The reduction of microcontroller costs coupled with high-speed internet and radio technologies saw designers begin to integrate internet technologies into simple devices. Instead of just large desktop computers having internet capabilities devices such as light bulbs, door bells, and even toasters were having the capability to send and get request over the internet; this was the birth of the Internet of Things or IoT. While IoT devices allowed for remote monitoring and control of devices they also opened up a whole new opportunity for designers in the AI field as these simple devices numbered in the millions all producing valuable data. It would not be long before companies such as Google and Amazon constructed mainframes dedicated to gathering data for use in improving AI algorithms that could provide users with a whole new experience. Suddenly, simple IoT devices could use their internet connection to request complex AI processing on data that they have gathered and then be returned the result in a near identical fashion to the first computers whereby users would use time-sharing on a mainframe. One common example of this would be the Amazon Echo which does not contain the processing power needed for accurate speech-to-text but instead relies on cloud computing to process the speech and execute the spoken command.
But the concept of cloud computing goes far beyond IoT devices relying on a remote computer for data processing; even everyday applications are also moving back to data-centres. Online file storage allows for multiple devices to access the same file from any location while online office suites allow for word processing, spreadsheets, and presentations to be developed on any platform that has browser capabilities. This computational shift from personal devices back to mainframes and data-centres demonstrates the second computer bounce.
The introduction of cloud computing demonstrated to users the convenience of remote computing and how computer specifications made little difference when operating those resources. So long as a device had an internet connection, some rudimentary computational power, and minimal graphics capability that machine could access online videos, write online documents, and access data-centres for executing AI algorithms. Not only were these services cross-platform, but the vast majority of these were also free, making them incredibly popular too. However, it would not be long before users began questioning the services and wondering if it was too good to be true. Surely enough, evidence began to surface that cloud service providers were in fact gathering data on all users as well as creating profiles around them. These profiles would often include sensitive information such as names, date of birth, residential address, search history, and websites visited. This information would then be used to track users online as well as create targeted advertisements which would generate revenue for the cloud service provider. As expected, the public did not feel comfortable with the concept of their personal information being gathered in exchange for access to free services.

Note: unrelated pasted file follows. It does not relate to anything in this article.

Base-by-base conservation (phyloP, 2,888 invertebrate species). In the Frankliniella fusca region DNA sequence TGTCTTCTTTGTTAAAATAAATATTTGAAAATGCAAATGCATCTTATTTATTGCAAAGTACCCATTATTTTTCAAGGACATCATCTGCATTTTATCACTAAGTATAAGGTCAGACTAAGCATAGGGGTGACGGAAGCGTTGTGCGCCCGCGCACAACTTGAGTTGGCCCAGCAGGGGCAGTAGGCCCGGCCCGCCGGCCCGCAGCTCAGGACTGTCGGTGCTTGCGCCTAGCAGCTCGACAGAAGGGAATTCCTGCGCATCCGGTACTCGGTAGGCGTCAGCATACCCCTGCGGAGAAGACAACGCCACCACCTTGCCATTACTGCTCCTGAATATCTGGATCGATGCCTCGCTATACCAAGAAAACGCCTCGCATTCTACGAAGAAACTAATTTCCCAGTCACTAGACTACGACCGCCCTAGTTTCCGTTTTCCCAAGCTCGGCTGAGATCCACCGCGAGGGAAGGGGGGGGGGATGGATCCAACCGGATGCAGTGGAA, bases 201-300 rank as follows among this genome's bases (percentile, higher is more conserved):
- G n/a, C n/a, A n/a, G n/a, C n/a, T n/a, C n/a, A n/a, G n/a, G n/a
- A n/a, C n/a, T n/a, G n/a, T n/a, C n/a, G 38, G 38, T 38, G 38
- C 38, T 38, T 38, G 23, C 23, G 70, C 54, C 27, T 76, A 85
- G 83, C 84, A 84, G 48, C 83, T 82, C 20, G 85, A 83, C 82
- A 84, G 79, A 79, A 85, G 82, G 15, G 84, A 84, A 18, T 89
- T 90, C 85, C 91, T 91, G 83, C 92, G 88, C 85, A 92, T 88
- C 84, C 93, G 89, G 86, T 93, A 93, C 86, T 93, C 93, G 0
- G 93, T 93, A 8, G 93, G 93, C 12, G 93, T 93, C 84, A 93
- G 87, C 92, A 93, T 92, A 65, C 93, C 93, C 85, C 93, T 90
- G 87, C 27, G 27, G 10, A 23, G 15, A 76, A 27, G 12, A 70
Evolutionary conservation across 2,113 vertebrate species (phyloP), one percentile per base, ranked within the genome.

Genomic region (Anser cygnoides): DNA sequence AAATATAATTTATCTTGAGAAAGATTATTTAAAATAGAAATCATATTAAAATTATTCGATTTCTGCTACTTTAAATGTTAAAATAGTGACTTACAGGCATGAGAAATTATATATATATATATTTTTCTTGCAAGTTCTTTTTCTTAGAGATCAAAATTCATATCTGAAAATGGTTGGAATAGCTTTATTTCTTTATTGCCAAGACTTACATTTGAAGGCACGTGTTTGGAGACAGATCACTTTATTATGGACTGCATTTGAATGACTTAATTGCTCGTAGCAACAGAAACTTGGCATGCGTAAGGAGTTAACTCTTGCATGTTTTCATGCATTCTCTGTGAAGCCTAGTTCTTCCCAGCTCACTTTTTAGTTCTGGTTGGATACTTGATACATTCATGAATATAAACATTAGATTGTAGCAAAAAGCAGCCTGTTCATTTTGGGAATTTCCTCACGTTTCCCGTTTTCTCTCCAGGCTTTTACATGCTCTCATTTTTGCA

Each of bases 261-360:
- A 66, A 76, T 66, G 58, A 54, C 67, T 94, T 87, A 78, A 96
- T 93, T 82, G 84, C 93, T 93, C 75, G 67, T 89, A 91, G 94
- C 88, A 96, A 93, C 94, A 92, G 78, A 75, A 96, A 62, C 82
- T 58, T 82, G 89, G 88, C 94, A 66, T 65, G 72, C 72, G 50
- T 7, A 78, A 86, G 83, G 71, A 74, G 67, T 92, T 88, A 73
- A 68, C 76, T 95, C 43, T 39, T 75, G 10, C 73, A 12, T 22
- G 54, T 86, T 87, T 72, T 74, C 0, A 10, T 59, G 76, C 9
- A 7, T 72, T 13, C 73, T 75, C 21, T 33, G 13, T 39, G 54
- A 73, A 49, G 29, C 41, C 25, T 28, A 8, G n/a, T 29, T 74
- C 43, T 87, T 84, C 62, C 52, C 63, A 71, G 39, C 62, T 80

This privacy concern was amplified when the general public became aware of massive insecurities in IoT devices. The first IoT devices often handled data (such as temperature and humidity) which in itself was considered benign (i.e. insensitive and impersonal). As a result, these devices did not implement strong security features such as encrypted communications, unique passwords, and secure booting methods. However, as IoT devices increased in complexity the data which they gathered became sensitive in nature with some examples including recorded conversation and camera imagery. But designers made little (if any at all), security changes leaving millions of devices with internet capabilities at risk for remote attacks by cybercriminals.